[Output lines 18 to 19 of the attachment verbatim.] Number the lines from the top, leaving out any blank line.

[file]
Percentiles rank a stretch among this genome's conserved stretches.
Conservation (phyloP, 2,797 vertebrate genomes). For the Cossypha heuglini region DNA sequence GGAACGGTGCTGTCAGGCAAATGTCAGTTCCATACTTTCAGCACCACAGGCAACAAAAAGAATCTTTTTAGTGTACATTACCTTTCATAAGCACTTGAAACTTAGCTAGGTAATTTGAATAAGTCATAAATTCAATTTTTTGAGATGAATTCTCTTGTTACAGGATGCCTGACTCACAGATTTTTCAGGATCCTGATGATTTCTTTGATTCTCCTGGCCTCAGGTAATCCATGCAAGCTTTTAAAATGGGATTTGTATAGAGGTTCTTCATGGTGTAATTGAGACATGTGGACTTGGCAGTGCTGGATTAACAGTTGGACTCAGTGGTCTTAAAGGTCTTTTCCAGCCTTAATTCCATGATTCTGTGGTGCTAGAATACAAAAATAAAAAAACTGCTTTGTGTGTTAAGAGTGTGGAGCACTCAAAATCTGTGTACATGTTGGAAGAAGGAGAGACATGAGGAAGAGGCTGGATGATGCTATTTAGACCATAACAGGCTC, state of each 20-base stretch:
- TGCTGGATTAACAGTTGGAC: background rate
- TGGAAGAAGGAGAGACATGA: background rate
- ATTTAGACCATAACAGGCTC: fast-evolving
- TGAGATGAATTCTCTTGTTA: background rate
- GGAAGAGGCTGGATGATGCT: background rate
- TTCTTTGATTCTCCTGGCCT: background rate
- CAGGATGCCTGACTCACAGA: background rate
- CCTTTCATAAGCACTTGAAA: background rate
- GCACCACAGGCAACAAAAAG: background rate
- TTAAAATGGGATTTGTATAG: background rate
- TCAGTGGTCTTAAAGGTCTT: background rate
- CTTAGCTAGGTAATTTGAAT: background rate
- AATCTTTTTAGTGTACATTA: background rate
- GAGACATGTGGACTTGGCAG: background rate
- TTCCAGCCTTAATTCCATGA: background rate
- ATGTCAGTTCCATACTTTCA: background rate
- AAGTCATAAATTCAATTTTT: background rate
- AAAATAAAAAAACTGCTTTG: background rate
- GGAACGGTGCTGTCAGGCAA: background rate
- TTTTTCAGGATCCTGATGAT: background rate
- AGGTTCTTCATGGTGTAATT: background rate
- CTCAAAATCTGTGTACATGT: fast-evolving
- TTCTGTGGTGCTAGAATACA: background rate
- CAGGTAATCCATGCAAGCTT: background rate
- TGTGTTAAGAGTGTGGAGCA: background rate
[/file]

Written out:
- ATGTCAGTTCCATACTTTCA: background rate
- AAGTCATAAATTCAATTTTT: background rate